Photography Cheat Sheet: Camera Resolution x Print Size Chart

Ever wonder how big you can print your digital photos? This infographic will serve as your handy cheat sheet for your next printing project.

We’ve long been advocating printing your precious photos instead of letting them marinate in your hard drives or stay forgotten on your social media accounts. One of the first steps to this is finding out how big you can print your photos. This will give you an idea which spaces in your home or office can house your prints. Today’s featured photography cheat sheet will help you determine the maximum print size for your photo based on the resolution of your camera.

The infographic below was put together by Photobiz as part of their handy guide to image print resolutions. We can treat it as a photography cheat sheet to understand the relationship between image resolution and print size so our prints will look as best as possible, without artifacts and visible pixels.

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If you’ve ever tried to print 5×8 inch photos from your 6-8 Megapixel point-and-shoot camera or smartphone, you noticed it looked good enough. You can even go as big as 8×10 inches and the quality would still be acceptable. But, if you want to either ensure optimum print quality at that those sizes, you’ll need to shoot with a camera that has a bigger resolution.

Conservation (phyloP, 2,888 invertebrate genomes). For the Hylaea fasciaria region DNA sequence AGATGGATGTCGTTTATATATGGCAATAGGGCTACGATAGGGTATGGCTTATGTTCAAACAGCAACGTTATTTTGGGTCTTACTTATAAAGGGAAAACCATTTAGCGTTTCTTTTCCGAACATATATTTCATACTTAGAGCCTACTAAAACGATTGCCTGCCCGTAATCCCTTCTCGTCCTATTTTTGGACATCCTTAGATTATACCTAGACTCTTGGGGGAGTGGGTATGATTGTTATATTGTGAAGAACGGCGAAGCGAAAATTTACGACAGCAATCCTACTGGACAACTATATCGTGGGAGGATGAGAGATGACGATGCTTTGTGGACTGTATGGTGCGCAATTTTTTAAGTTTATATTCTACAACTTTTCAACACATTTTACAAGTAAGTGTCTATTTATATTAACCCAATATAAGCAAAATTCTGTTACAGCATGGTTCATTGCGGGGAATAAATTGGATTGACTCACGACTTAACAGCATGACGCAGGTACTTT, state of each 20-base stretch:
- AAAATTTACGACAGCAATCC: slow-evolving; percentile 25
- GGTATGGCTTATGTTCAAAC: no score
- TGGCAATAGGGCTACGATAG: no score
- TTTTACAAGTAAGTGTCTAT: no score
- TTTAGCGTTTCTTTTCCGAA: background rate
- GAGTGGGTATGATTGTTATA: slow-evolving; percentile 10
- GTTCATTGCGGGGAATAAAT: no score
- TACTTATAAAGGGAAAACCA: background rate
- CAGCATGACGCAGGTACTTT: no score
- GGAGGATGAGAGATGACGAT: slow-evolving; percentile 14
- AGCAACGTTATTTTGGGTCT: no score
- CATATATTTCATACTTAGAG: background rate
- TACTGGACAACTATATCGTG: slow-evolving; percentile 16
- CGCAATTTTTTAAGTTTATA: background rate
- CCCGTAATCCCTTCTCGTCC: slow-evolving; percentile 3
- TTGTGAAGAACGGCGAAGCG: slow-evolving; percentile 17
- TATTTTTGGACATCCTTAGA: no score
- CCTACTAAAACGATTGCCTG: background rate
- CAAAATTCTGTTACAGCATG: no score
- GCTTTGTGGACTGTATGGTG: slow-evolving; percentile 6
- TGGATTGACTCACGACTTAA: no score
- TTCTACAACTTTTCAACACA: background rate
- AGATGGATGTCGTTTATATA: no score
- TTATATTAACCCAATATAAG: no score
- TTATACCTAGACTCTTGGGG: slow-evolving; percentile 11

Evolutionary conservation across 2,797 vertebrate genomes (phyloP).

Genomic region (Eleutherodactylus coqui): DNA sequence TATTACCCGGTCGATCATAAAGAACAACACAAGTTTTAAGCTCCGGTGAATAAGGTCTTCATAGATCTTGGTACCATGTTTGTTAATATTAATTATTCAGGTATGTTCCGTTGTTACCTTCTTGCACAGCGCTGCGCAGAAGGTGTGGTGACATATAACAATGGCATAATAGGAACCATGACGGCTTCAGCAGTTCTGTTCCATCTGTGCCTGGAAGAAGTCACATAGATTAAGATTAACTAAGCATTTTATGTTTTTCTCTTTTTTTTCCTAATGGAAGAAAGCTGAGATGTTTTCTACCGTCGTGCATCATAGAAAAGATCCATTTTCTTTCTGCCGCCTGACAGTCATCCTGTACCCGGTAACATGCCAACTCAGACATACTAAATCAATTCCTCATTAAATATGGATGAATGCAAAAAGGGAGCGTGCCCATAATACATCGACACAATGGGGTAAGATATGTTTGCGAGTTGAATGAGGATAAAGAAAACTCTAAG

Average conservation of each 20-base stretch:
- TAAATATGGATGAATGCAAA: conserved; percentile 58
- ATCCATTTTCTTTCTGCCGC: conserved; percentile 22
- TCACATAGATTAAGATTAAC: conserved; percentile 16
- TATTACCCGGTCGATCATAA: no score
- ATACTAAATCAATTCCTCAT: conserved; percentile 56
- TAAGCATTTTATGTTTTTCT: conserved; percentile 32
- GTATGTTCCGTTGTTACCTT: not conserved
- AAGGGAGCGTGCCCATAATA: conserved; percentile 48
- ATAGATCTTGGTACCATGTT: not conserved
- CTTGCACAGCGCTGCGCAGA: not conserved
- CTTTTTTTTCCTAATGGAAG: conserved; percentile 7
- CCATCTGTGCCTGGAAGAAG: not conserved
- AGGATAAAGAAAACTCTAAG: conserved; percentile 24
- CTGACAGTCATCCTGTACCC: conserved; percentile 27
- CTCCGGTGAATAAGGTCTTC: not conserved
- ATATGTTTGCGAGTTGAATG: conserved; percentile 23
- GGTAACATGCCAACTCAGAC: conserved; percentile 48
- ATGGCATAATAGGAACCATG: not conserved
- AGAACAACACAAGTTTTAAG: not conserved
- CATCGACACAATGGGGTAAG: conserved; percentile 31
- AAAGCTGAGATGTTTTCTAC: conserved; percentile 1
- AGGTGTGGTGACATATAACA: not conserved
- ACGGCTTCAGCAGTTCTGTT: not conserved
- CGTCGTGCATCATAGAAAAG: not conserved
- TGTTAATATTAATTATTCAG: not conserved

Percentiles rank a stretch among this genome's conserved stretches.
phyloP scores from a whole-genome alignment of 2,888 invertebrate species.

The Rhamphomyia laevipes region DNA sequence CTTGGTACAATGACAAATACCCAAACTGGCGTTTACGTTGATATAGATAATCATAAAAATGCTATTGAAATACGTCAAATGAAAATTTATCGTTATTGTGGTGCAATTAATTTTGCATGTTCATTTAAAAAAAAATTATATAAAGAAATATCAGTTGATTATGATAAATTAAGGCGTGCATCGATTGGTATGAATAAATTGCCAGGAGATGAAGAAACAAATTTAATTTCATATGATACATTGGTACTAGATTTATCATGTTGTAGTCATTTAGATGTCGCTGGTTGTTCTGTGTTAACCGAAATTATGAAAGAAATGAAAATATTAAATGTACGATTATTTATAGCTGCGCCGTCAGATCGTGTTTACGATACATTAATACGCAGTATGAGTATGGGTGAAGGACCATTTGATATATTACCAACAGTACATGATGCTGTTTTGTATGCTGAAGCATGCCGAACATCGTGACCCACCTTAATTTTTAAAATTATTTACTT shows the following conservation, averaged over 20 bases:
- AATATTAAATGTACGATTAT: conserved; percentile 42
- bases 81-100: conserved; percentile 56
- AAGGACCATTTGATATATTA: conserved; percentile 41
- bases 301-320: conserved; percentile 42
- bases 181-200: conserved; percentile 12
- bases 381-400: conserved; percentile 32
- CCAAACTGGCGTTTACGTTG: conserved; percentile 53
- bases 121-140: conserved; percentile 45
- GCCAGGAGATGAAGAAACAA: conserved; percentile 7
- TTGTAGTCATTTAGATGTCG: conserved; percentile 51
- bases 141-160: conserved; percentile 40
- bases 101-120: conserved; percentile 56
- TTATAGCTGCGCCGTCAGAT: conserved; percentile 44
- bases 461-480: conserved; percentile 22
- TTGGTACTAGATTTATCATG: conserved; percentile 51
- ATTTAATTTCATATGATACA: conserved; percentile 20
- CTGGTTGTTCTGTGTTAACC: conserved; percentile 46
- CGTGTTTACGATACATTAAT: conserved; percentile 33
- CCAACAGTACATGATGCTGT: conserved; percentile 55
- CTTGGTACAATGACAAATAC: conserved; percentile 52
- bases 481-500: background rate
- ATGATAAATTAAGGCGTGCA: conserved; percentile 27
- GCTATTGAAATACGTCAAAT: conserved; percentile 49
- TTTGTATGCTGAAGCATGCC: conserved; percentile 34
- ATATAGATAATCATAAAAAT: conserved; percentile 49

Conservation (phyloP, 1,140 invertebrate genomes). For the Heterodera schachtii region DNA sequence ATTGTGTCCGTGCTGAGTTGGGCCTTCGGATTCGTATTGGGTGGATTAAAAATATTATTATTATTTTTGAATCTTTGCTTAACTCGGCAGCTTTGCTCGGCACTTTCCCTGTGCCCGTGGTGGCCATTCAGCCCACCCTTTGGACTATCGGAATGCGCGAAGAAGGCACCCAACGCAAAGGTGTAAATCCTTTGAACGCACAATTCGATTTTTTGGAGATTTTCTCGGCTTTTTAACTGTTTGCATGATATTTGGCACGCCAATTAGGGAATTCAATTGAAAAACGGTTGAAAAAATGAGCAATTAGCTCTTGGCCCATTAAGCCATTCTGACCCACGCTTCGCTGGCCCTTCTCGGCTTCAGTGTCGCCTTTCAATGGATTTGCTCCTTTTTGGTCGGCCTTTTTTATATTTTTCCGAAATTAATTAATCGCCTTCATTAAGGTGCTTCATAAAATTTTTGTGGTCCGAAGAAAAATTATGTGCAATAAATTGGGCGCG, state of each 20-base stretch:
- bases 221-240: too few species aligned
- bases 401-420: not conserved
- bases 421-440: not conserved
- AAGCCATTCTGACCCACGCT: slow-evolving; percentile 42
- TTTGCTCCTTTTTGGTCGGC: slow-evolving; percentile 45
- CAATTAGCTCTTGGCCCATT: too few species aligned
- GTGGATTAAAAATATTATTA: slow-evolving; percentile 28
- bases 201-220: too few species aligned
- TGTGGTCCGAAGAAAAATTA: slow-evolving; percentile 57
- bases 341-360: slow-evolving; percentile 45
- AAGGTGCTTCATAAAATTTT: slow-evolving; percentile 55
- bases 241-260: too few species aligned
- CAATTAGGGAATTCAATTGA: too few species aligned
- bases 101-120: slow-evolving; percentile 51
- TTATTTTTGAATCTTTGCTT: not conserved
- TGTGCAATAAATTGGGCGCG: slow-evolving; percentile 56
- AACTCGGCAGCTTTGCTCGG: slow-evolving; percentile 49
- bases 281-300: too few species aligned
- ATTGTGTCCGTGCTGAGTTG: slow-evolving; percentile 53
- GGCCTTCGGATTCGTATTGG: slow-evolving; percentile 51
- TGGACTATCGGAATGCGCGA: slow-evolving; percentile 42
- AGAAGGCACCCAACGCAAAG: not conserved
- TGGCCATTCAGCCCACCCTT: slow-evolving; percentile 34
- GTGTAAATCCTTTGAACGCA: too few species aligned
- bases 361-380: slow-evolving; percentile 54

The chart also tells us it’s now easy to have our photos printed at least as big as 11 or 12 inches x 17 or 18 inches at 300 PPI. With many DSLRs and mirrorless cameras having a resolution of 20 – 24 Megapixels, there’s no reason for us to not print at this size. A few framed prints of these sizes should be big enough to dress up an empty wall of your living room or a hallway in your office.

To quickly determine the largest size you can print at the best quality possible, the cheat sheet also provides a simple equation: divide each of the dimensions of your image by 300. The 300 PPI is considered as the industry standard for printed materials, as pictures with higher PPI tend to have better quality due to greater pixel density. Find out more about PPI and how it’s different to DPI in this tutorial from 99designs.

Don’t forget to check out the rest of our photography cheat sheets for more tips and tricks!